On July 19, 2005, the Ninth Circuit Court of Appeals issued an opinion in AMB Property, L.P. v. Official Creditors for the Estate of AB Liquidating Corp. (In re AB Liquidating Corp.) that adopted the framework of the Second Circuit case Oldden v. Tonto Realty Co., 143 F.2d 916 (2nd. Cir. 1944), which held that a landlord must deduct a security deposit from its “capped” bankruptcy claim rather than from its total damages.
In AMB Property, after commencing a Chapter 11 bankruptcy case, the debtor rejected its 5-year commercial property lease, for which it had established a $1 million letter of credit security deposit. The landlord filed a proof of claim for $2 million for damages related to rejection of the lease. The landlord reasoned that its gross damages of $5 million, minus the $1 million security deposit, yielded “mitigated damages” of $4 million. This exceeded one year’s rent of $2 million, leaving the landlord with an asserted claim of $2 million. The Creditors’ Committee objected to this claim, arguing that the landlord was required to deduct the $1 million security deposit from the “capped” claim of $2 million, leaving the landlord with an allowed claim of only $1 million.
The Ninth Circuit stated that Bankruptcy Code Section 502(b)(6), commonly known as the “landlord’s cap,” sets forth the mechanism for determining a landlord’s allowable claim against the bankruptcy estate. Section 502(b)(6) provides, in essence, that a landlord’s claim is limited to the lesser of its actual damages or one year’s lease payments. Both the landlord and the Creditors’ Committee agreed that the landlord’s cap applied because the landlord’s actual damages ($5 million) exceeded one year’s rent ($2 million). At issue was whether the $1 million security deposit should be deducted from $5 million gross damages or from the $2 million “capped” damages.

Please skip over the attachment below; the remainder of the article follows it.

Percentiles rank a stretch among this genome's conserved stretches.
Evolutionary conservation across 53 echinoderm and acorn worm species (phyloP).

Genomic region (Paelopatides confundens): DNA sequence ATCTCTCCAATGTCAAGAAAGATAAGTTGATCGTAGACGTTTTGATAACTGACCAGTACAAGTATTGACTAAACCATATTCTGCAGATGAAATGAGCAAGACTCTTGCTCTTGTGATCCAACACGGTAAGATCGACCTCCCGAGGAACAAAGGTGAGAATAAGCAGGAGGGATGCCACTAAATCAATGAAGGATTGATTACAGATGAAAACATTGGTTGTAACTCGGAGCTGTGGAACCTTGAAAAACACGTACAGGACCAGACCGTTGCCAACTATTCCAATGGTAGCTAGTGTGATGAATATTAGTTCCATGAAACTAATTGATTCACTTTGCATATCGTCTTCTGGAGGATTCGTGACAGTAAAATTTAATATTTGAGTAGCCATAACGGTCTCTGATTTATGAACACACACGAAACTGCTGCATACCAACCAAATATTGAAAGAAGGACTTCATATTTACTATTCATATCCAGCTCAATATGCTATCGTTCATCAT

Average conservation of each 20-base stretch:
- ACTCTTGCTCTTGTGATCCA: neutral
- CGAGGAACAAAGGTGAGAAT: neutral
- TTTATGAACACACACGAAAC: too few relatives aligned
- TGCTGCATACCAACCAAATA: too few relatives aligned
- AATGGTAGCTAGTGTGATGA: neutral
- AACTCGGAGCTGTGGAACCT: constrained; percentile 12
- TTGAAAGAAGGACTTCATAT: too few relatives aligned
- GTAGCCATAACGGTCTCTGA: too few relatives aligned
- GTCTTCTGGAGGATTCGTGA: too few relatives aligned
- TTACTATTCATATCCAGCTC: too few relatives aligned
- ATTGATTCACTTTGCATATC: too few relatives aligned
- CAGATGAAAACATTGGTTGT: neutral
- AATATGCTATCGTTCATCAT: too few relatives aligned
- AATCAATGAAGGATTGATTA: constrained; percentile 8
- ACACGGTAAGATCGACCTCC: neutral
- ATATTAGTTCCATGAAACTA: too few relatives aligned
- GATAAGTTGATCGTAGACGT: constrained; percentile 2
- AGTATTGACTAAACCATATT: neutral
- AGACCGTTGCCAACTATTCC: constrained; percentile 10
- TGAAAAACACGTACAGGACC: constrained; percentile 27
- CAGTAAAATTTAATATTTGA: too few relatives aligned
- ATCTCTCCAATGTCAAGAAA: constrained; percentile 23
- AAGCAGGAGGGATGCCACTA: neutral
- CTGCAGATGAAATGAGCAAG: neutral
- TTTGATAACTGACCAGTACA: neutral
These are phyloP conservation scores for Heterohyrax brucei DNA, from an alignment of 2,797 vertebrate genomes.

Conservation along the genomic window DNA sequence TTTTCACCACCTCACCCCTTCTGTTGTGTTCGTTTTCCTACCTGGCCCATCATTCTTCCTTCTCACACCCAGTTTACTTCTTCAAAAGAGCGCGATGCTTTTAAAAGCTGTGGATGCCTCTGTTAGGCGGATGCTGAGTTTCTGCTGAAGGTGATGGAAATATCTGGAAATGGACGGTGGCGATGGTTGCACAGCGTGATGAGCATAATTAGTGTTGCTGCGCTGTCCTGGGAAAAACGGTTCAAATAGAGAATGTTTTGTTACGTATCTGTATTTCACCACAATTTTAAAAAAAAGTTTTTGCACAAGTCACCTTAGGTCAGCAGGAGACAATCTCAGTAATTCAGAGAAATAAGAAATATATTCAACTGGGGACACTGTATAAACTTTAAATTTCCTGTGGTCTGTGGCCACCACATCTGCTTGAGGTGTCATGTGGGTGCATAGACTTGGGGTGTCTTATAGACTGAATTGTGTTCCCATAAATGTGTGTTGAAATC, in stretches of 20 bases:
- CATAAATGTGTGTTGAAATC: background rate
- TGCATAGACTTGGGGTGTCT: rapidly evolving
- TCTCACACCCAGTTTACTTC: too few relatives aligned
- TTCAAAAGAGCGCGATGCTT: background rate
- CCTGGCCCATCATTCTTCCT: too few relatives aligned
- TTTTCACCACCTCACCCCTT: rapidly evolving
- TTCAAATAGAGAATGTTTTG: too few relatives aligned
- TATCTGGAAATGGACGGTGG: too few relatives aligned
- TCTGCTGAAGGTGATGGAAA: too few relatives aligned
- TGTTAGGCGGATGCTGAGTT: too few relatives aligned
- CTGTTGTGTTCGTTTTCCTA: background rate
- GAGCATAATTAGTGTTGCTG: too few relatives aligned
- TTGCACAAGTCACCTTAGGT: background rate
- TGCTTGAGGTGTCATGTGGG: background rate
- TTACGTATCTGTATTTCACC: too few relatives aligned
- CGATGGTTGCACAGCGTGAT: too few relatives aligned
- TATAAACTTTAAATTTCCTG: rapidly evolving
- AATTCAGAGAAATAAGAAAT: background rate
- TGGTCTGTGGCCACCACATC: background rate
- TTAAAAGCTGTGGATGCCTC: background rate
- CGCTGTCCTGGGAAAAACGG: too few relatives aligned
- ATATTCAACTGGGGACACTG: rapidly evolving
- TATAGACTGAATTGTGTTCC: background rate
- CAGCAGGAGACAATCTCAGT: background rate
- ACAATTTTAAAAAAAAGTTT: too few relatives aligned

The Creditors’ Committee asserted that, based on the Oldden case, a court must (1) determine the landlord’s gross damages, (2) compare the gross damages to the statutory cap of one year’s rent, and (3) subtract any security deposit from the lesser of gross damages or one year’s rent. The Ninth Circuit agreed, placing emphasis on the fact that Congress explicitly endorsed the Oldden case in a House Judiciary Report to amended Section 502(b)(6). The Ninth Circuit therefore adopted the Oldden framework, holding that a landlord’s allowable claim against the bankruptcy estate, as determined under Section 502(b)(6), will be reduced by any security deposit received.